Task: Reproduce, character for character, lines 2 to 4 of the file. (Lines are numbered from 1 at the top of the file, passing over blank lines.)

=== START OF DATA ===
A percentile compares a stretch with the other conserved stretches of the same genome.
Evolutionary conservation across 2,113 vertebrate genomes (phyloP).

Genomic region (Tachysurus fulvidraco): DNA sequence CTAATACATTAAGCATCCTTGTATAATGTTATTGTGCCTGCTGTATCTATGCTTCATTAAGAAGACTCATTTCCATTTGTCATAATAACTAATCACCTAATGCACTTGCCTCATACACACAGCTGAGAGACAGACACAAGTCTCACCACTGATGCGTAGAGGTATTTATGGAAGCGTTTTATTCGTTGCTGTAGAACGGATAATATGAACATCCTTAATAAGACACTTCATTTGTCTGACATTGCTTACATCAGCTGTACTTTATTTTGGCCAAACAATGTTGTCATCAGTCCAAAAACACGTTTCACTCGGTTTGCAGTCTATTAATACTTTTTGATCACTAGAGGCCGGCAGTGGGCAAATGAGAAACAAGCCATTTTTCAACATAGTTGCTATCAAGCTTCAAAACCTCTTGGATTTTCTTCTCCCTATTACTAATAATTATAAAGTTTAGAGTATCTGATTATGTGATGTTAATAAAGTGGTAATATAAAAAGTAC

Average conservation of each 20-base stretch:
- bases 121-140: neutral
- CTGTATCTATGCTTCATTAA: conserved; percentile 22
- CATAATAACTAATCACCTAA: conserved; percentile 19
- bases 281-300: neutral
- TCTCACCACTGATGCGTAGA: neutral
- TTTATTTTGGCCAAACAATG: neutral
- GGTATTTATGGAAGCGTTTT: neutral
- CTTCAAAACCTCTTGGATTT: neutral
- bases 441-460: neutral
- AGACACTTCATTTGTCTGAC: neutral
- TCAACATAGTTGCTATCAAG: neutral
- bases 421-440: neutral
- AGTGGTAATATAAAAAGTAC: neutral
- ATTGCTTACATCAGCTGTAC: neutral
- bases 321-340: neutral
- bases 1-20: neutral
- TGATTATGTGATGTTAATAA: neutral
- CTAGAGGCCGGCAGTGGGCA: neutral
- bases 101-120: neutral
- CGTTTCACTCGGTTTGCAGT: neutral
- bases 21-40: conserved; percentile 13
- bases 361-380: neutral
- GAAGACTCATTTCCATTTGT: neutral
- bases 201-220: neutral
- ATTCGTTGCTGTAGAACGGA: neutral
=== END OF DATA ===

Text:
Evolutionary conservation across 2,113 vertebrate genomes (phyloP).

Genomic region (Tachysurus fulvidraco): DNA sequence CTAATACATTAAGCATCCTTGTATAATGTTATTGTGCCTGCTGTATCTATGCTTCATTAAGAAGACTCATTTCCATTTGTCATAATAACTAATCACCTAATGCACTTGCCTCATACACACAGCTGAGAGACAGACACAAGTCTCACCACTGATGCGTAGAGGTATTTATGGAAGCGTTTTATTCGTTGCTGTAGAACGGATAATATGAACATCCTTAATAAGACACTTCATTTGTCTGACATTGCTTACATCAGCTGTACTTTATTTTGGCCAAACAATGTTGTCATCAGTCCAAAAACACGTTTCACTCGGTTTGCAGTCTATTAATACTTTTTGATCACTAGAGGCCGGCAGTGGGCAAATGAGAAACAAGCCATTTTTCAACATAGTTGCTATCAAGCTTCAAAACCTCTTGGATTTTCTTCTCCCTATTACTAATAATTATAAAGTTTAGAGTATCTGATTATGTGATGTTAATAAAGTGGTAATATAAAAAGTAC

Average conservation of each 20-base stretch: